As a big fan of America’s national parks, I’m happy to hear that the Administration has put its full weight behind protecting them for future generations as well as creating new parks for us all to enjoy as well. More outdoor space for the public to explore sounds like a very good thing.

Obama administration lifts some travel restrictions to Cuba

The Obama administration is going to make travel to Cuba easier than it has been in decades, the BBC reports. Students and religious groups will now be allowed to go to the Caribbean nation, which has not had normal relations with the U.S. since Fidel Castro overthrew the pro-American government in 1959.

Specifically, religious groups will be able to sponsor “religious travel” to Cuba, and Cuban religious organizations will be able to receive remittances from the U.S. Universities and colleges will be able to send students there for educational purposes. Both of these groups will now be able to fly from U.S. airports on chartered flights.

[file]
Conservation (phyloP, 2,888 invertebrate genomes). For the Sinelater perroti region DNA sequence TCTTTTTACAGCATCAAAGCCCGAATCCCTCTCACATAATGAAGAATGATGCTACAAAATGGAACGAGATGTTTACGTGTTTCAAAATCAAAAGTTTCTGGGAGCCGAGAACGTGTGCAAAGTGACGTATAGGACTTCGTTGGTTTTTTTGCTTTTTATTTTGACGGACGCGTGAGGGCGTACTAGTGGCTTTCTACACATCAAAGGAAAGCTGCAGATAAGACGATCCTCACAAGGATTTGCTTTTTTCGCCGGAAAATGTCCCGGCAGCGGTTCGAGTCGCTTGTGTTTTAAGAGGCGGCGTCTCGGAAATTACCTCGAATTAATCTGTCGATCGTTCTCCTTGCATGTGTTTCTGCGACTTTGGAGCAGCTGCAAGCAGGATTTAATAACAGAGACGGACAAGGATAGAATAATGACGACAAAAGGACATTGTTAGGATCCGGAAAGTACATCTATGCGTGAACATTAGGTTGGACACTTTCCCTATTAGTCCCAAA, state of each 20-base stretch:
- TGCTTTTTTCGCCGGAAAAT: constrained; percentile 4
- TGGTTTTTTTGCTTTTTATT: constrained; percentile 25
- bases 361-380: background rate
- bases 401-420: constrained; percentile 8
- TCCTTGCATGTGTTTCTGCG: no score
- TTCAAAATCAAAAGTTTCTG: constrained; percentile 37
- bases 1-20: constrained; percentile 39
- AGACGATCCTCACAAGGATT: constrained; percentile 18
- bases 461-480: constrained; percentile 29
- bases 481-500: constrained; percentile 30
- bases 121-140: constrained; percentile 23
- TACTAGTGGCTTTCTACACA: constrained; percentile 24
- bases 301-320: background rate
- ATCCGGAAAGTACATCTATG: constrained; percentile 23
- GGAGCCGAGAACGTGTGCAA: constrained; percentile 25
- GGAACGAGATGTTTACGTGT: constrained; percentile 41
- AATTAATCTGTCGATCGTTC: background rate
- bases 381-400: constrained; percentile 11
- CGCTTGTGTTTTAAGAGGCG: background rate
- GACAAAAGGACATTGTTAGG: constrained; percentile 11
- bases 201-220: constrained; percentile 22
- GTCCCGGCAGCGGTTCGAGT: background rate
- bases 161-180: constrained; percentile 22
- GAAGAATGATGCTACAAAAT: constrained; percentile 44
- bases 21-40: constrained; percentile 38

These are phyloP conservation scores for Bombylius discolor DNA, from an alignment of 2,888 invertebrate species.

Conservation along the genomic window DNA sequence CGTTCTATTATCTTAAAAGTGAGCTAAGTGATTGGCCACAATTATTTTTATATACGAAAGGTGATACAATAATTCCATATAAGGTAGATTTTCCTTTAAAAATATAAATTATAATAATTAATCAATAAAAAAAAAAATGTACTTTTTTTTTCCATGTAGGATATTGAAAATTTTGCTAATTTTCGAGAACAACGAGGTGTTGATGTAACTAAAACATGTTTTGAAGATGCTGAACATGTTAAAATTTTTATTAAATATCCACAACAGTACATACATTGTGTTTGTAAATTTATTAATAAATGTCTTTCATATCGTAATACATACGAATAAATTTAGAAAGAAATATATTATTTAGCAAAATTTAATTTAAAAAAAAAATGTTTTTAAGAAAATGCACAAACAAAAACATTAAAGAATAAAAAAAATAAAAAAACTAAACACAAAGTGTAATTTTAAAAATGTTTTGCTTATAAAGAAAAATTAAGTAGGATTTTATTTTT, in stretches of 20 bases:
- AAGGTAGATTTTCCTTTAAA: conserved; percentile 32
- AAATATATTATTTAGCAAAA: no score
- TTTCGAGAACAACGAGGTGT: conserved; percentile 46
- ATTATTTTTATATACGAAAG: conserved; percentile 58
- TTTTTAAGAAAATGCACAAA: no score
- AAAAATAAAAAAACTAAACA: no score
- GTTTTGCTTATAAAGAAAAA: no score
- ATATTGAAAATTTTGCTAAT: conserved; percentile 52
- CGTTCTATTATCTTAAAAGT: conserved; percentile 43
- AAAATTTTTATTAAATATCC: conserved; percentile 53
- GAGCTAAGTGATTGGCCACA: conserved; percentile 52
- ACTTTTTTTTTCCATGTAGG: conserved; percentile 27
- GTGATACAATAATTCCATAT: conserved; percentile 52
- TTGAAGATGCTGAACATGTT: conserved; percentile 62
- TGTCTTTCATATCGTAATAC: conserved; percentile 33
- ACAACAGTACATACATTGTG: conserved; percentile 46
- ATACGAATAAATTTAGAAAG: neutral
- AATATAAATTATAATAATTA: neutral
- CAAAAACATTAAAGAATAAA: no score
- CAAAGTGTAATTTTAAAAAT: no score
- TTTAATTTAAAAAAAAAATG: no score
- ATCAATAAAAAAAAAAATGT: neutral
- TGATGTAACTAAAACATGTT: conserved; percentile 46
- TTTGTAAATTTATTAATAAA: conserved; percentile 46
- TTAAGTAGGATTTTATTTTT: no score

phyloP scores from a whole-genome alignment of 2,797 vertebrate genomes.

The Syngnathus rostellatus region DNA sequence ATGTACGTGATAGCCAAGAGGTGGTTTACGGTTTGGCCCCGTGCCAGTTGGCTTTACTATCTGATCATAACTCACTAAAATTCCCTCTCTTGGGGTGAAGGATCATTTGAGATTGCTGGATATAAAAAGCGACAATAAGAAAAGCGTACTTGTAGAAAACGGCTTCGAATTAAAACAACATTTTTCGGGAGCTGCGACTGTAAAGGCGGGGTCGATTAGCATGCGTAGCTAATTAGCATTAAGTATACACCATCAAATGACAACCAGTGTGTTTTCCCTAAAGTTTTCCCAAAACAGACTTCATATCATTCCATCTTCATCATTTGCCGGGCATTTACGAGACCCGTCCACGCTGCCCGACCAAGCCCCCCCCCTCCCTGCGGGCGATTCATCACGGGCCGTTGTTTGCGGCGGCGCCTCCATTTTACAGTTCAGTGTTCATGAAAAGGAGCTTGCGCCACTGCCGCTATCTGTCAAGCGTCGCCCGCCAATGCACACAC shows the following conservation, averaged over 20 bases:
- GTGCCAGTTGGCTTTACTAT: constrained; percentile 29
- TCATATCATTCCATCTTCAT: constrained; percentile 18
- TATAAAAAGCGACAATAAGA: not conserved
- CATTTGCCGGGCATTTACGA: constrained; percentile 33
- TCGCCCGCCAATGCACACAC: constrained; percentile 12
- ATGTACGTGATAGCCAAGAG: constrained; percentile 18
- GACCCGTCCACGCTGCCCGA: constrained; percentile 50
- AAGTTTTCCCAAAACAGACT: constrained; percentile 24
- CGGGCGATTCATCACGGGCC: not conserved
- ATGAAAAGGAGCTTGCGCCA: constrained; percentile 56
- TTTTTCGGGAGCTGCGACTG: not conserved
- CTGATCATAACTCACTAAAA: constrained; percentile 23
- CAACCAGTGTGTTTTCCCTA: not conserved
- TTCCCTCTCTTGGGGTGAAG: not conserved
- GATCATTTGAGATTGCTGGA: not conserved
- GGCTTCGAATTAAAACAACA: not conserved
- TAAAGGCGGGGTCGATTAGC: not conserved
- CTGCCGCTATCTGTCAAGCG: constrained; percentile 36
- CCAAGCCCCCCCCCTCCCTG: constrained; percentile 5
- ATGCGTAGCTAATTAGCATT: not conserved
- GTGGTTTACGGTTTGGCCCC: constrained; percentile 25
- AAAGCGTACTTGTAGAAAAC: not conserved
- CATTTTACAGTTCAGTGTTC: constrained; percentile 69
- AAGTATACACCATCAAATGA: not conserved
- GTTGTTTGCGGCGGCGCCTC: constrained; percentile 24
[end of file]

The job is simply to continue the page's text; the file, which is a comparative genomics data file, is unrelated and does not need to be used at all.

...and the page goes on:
The trade embargo will remain in place, although that was also lightened in 2009 when Obama allowed Cuban-Americans to go visit family and send money. Under the new rules coming into place, any U.S. citizen will be able to send up to $500 per fiscal quarter to non-family members in Cuba to help fund private business projects.

While Americans have been able to travel to Cuba relatively easily by going through third countries, this makes things a lot more straightforward. You still can’t buy Cuban cigars legally in the U.S., but if you meet the criteria you can now enjoy an ice cream like this guy in a photo by user localsurfer from Gadling’s flickr pool.

The reason for these measures is pretty obvious. Having been unable to assassinate Castro or get him deposed over the past 51 years, and having seen that the embargo hasn’t led to regime change, the U.S. government is trying a more subtle approach. By encouraging contacts with religious groups and the intelligentsia, and by funding private enterprise through remittances, Obama hopes to encourage change from within.